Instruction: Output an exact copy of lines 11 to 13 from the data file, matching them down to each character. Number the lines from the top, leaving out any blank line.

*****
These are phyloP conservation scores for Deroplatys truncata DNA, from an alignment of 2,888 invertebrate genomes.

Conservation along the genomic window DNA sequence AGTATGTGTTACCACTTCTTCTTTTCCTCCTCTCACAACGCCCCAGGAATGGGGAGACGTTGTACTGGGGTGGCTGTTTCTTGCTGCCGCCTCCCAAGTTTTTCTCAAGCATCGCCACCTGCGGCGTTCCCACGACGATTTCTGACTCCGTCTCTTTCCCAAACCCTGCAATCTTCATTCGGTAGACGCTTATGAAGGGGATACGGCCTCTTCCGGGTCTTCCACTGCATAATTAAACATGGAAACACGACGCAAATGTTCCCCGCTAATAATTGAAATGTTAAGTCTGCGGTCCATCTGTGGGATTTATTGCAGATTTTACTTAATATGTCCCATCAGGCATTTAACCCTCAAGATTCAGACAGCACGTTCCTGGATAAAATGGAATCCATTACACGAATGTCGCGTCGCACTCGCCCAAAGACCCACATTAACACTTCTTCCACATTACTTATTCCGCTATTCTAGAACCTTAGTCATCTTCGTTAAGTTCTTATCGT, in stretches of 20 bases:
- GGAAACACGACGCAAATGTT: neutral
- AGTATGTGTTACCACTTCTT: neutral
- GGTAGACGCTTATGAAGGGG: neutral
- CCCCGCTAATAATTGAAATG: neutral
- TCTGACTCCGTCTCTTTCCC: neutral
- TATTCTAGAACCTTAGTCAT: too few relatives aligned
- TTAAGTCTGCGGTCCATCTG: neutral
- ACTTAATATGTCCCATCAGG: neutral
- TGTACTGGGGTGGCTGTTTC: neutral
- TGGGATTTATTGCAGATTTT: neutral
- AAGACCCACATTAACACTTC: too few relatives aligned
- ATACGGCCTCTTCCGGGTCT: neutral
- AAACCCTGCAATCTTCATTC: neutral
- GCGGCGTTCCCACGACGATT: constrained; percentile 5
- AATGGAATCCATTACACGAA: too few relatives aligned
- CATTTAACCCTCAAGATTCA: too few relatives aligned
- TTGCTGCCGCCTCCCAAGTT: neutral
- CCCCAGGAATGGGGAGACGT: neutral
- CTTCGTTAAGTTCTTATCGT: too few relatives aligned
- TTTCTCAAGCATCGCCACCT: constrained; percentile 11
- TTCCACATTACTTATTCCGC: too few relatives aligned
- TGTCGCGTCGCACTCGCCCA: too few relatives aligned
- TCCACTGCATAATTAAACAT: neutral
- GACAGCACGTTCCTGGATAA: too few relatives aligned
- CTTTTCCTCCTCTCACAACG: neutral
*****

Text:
- TGTACTGGGGTGGCTGTTTC: neutral
- TGGGATTTATTGCAGATTTT: neutral
- AAGACCCACATTAACACTTC: too few relatives aligned